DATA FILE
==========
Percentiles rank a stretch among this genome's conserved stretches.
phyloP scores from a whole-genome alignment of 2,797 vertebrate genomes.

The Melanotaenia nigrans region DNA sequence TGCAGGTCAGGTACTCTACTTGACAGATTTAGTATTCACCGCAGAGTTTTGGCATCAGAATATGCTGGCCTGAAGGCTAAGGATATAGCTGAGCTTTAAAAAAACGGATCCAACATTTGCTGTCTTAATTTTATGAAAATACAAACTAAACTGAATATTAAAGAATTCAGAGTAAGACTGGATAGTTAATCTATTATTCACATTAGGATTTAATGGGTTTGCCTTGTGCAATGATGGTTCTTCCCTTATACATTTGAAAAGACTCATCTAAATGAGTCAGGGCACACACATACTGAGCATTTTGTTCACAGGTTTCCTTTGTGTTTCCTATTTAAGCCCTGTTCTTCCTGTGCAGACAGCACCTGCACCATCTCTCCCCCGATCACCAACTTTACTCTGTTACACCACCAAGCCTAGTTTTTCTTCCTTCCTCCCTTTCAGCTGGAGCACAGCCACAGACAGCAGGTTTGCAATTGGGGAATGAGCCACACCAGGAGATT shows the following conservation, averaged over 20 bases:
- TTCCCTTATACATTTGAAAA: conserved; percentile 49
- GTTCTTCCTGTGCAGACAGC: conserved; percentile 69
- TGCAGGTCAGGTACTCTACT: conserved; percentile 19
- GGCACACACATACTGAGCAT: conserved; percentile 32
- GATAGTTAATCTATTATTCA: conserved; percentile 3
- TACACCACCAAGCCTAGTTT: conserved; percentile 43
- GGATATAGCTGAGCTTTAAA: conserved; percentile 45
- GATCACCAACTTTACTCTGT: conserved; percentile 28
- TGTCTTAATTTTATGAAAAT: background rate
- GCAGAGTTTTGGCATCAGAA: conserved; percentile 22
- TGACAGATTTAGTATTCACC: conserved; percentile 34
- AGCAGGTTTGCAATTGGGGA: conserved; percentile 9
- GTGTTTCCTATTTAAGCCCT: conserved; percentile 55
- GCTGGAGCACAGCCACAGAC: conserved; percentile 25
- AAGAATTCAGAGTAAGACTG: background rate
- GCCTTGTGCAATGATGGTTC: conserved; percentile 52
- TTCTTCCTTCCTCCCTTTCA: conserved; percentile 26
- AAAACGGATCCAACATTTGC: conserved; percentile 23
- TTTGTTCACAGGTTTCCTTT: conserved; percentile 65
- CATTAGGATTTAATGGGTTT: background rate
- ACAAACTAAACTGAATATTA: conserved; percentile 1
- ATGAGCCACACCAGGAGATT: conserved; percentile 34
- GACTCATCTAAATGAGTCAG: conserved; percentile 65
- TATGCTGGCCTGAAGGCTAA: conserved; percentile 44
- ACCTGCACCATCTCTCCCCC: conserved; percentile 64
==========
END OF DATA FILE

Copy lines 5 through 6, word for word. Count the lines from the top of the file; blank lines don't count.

- GTTCTTCCTGTGCAGACAGC: conserved; percentile 69
- TGCAGGTCAGGTACTCTACT: conserved; percentile 19